Liz #5 (Early Colored Liz), 1963
Silkscreen ink and acrylic on linen. 40 x 40 in. (101.6 x 101.6 cm.) Executed between October and November, 1963.
PROVENANCE Stable Gallery, New York; Leo Castelli Gallery, New York (LC 127); The Sonnabend Collection, New York; Private Collection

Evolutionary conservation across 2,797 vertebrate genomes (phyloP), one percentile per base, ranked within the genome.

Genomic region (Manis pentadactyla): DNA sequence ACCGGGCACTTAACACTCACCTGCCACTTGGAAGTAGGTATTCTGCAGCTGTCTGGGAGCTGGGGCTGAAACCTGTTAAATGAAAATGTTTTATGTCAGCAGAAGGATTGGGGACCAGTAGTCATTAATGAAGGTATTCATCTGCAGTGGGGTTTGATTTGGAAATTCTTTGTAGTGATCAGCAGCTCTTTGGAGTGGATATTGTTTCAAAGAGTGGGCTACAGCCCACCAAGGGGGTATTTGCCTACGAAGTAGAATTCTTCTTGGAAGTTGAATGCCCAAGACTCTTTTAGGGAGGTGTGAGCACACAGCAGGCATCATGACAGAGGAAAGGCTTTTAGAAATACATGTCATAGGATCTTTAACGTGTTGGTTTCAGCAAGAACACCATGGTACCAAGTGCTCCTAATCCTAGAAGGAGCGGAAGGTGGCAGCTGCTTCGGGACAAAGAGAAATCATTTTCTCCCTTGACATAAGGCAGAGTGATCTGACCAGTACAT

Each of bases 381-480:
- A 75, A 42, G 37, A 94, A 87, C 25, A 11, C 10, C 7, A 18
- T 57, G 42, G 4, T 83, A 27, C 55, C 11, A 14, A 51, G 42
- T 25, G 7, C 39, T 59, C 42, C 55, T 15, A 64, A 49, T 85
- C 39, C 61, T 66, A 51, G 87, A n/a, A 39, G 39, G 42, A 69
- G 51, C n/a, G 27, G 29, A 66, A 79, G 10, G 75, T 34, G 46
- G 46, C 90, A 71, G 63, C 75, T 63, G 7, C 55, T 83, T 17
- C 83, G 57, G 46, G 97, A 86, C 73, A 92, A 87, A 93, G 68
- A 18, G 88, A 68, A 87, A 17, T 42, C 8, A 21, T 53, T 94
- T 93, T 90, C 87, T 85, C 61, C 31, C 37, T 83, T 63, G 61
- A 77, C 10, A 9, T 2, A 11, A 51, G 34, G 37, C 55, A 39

EXHIBITED Cincinnati, Contemporary Arts Center, An American Viewpoint, December 4, 1963 – January 7, 1964, no. 23 (illustrated); New York, Sidney Janis Gallery, Three Generations, November 24 – December 26, 1964, no. 40; Venice, Palazzo Grassi, Campo Vitale, 1967, no. 250 (illustrated "Liz no. 1" by error, no. 530, illustrated); Turin, Galleria Civica d'Arte Moderna, new-dada e pop art newyorkesi, April 2 – May 4, 1969, p. 43; Zurich, Kunsthaus, Andy Warhol, May 26 – July 30, 1978, no. 45 (illustrated in color); Humlebaek, Louisiana Museum of Modern Art, Andy Warhol, October 7 – November 26, 1978, no. 11; Venice, Palazzo Grassi, Pop Art: evoluzione di una generazione, 1980, p. 141, no. 61 (illustrated in color); Hannover, Kestner Gesellschaft; Munich, Städtische Galerie im Lenbachhaus, Andy Warhol : Bilder 1961 bis 1981, October 23, 1981 – February 7, 1982, no. 8 (illustrated in color); Baltimore Museum of Art, Sonnabend Extended-Loan Collection, 1982 - 2008; Sydney, Art Gallery of New South Wales; Brisbane, Queensland Art Gallery; Melbourne, National Gallery of Victoria, Pop Art, 1955-70, February 27 - June 1, 1985, p. 86 (illustrated in color); Madrid, Centro de Arte Reina Sofía and Bordeaux, Musée d'art contemporain, Colección Sonnabend/Collection Sonnabend, October 30, 1987 – August 21, 1988, p. 116 (Madrid) and p. 132 (Bordeaux) (illustrated in color); Hamburg, Deichtorhallen, Sammlung Sonnabend: Von der Pop-art bis heute: Amerikanische und Europäische Kunst seit 1954, February 23 – May 5, 1996, p. 78 (illustrated in color); Munich, Kunsthalle der Hypo-Kulturstiftung and Staatsgalerie moderner Kunst, Amerika Europa: Sammlung Sonnabend, July 5 – September 8, 1996, p. 61, no. 12 (illustrated in color); Barcelona, Fundació Joan Miró, Andy Warhol, 1960-1986, September 19 – December 1, 1996, no. 11 (illustrated in color); Hartford, Wadsworth Athenaeum and Miami Art Museum, About Face: Andy Warhol Portraits, September 23, 1999 - June 4, 2000, p. 15, no. 16 (illustrated in color); Basel, Fondation Beyeler, Andy Warhol Series and Singles, September 17 – December 31, 2000, p. 89, no. 36 (illustrated in color); Saratoga Springs, The Frances Young Tang Teaching Museum and Art Gallery at Skidmore College; Columbus, Wexner Center for the Arts at Ohio State University; Milwaukee Art Museum, From Pop to Now: Selections from the Sonnabend Collection, June 2002 – May 2003, p. 29 (illustrated in color); New York, Gagosian Gallery, Warhol from the Sonnabend Collection, January 20 – February 28, 2009, p. 56 (illustrated in color); Basel, Kunstmuseum Basel, Andy Warhol The Early Sixties Paintings and Drawings 1961-1964, September 5, 2010 - January 23, 2011, p. 165, no. 41 (illustrated in color)